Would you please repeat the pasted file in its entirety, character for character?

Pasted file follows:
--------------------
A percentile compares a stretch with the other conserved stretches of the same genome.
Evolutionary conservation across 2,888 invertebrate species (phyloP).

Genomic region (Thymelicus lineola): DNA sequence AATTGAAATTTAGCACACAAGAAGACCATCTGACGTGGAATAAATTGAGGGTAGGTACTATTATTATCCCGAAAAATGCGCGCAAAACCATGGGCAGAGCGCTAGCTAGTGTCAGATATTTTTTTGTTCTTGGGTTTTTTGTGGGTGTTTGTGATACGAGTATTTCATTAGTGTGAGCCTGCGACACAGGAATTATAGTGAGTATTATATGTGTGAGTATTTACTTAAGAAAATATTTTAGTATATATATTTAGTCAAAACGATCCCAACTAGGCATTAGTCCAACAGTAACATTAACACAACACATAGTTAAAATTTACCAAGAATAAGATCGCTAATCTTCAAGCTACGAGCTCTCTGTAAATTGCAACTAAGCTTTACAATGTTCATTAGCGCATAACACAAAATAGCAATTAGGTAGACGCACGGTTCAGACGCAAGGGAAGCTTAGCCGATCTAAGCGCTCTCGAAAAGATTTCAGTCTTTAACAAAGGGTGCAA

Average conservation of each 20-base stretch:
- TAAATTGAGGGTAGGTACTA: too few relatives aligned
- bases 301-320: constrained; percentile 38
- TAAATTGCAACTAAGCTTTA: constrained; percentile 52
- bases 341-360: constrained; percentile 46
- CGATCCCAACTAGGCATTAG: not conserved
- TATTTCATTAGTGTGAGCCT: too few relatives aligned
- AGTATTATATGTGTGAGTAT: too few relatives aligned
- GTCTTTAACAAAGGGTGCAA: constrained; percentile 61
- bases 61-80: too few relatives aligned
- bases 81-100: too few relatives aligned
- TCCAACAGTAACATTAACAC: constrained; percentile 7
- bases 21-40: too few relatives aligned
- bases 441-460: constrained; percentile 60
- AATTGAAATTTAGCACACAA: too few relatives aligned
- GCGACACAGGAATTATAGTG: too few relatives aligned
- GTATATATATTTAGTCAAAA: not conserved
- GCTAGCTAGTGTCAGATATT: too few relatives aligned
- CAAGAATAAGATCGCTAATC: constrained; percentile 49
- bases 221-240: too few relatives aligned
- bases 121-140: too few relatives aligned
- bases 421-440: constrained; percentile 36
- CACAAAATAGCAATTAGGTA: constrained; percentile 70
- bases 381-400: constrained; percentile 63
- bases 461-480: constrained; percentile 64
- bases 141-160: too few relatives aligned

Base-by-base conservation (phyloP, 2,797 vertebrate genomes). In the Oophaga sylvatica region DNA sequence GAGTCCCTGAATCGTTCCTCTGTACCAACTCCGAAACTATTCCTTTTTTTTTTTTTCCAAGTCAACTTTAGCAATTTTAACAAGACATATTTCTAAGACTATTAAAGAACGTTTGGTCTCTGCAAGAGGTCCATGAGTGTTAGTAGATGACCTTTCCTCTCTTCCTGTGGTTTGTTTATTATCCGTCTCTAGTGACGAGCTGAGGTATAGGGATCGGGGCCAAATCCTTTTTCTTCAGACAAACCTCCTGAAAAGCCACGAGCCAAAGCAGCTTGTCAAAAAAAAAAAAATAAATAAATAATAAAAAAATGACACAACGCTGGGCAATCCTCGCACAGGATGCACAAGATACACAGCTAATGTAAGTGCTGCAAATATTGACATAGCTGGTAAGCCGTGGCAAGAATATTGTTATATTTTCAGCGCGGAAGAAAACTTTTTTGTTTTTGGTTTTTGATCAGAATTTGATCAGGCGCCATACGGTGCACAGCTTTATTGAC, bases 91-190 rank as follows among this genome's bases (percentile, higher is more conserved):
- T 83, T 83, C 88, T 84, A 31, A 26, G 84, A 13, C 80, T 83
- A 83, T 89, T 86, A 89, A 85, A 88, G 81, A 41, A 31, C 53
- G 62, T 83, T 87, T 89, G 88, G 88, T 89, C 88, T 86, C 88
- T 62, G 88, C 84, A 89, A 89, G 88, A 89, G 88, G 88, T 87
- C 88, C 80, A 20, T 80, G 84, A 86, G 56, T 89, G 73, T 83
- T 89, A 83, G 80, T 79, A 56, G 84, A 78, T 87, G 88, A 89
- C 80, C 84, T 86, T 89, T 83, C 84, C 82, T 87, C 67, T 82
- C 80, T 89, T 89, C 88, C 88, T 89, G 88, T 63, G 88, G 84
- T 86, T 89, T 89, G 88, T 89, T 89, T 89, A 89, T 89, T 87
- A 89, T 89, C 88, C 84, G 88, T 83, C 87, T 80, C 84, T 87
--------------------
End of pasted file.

A percentile compares a stretch with the other conserved stretches of the same genome.
Evolutionary conservation across 2,888 invertebrate species (phyloP).

Genomic region (Thymelicus lineola): DNA sequence AATTGAAATTTAGCACACAAGAAGACCATCTGACGTGGAATAAATTGAGGGTAGGTACTATTATTATCCCGAAAAATGCGCGCAAAACCATGGGCAGAGCGCTAGCTAGTGTCAGATATTTTTTTGTTCTTGGGTTTTTTGTGGGTGTTTGTGATACGAGTATTTCATTAGTGTGAGCCTGCGACACAGGAATTATAGTGAGTATTATATGTGTGAGTATTTACTTAAGAAAATATTTTAGTATATATATTTAGTCAAAACGATCCCAACTAGGCATTAGTCCAACAGTAACATTAACACAACACATAGTTAAAATTTACCAAGAATAAGATCGCTAATCTTCAAGCTACGAGCTCTCTGTAAATTGCAACTAAGCTTTACAATGTTCATTAGCGCATAACACAAAATAGCAATTAGGTAGACGCACGGTTCAGACGCAAGGGAAGCTTAGCCGATCTAAGCGCTCTCGAAAAGATTTCAGTCTTTAACAAAGGGTGCAA

Average conservation of each 20-base stretch:
- TAAATTGAGGGTAGGTACTA: too few relatives aligned
- bases 301-320: constrained; percentile 38
- TAAATTGCAACTAAGCTTTA: constrained; percentile 52
- bases 341-360: constrained; percentile 46
- CGATCCCAACTAGGCATTAG: not conserved
- TATTTCATTAGTGTGAGCCT: too few relatives aligned
- AGTATTATATGTGTGAGTAT: too few relatives aligned
- GTCTTTAACAAAGGGTGCAA: constrained; percentile 61
- bases 61-80: too few relatives aligned
- bases 81-100: too few relatives aligned
- TCCAACAGTAACATTAACAC: constrained; percentile 7
- bases 21-40: too few relatives aligned
- bases 441-460: constrained; percentile 60
- AATTGAAATTTAGCACACAA: too few relatives aligned
- GCGACACAGGAATTATAGTG: too few relatives aligned
- GTATATATATTTAGTCAAAA: not conserved
- GCTAGCTAGTGTCAGATATT: too few relatives aligned
- CAAGAATAAGATCGCTAATC: constrained; percentile 49
- bases 221-240: too few relatives aligned
- bases 121-140: too few relatives aligned
- bases 421-440: constrained; percentile 36
- CACAAAATAGCAATTAGGTA: constrained; percentile 70
- bases 381-400: constrained; percentile 63
- bases 461-480: constrained; percentile 64
- bases 141-160: too few relatives aligned

Base-by-base conservation (phyloP, 2,797 vertebrate genomes). In the Oophaga sylvatica region DNA sequence GAGTCCCTGAATCGTTCCTCTGTACCAACTCCGAAACTATTCCTTTTTTTTTTTTTCCAAGTCAACTTTAGCAATTTTAACAAGACATATTTCTAAGACTATTAAAGAACGTTTGGTCTCTGCAAGAGGTCCATGAGTGTTAGTAGATGACCTTTCCTCTCTTCCTGTGGTTTGTTTATTATCCGTCTCTAGTGACGAGCTGAGGTATAGGGATCGGGGCCAAATCCTTTTTCTTCAGACAAACCTCCTGAAAAGCCACGAGCCAAAGCAGCTTGTCAAAAAAAAAAAAATAAATAAATAATAAAAAAATGACACAACGCTGGGCAATCCTCGCACAGGATGCACAAGATACACAGCTAATGTAAGTGCTGCAAATATTGACATAGCTGGTAAGCCGTGGCAAGAATATTGTTATATTTTCAGCGCGGAAGAAAACTTTTTTGTTTTTGGTTTTTGATCAGAATTTGATCAGGCGCCATACGGTGCACAGCTTTATTGAC, bases 91-190 rank as follows among this genome's bases (percentile, higher is more conserved):
- T 83, T 83, C 88, T 84, A 31, A 26, G 84, A 13, C 80, T 83
- A 83, T 89, T 86, A 89, A 85, A 88, G 81, A 41, A 31, C 53
- G 62, T 83, T 87, T 89, G 88, G 88, T 89, C 88, T 86, C 88
- T 62, G 88, C 84, A 89, A 89, G 88, A 89, G 88, G 88, T 87
- C 88, C 80, A 20, T 80, G 84, A 86, G 56, T 89, G 73, T 83
- T 89, A 83, G 80, T 79, A 56, G 84, A 78, T 87, G 88, A 89
- C 80, C 84, T 86, T 89, T 83, C 84, C 82, T 87, C 67, T 82
- C 80, T 89, T 89, C 88, C 88, T 89, G 88, T 63, G 88, G 84
- T 86, T 89, T 89, G 88, T 89, T 89, T 89, A 89, T 89, T 87
- A 89, T 89, C 88, C 84, G 88, T 83, C 87, T 80, C 84, T 87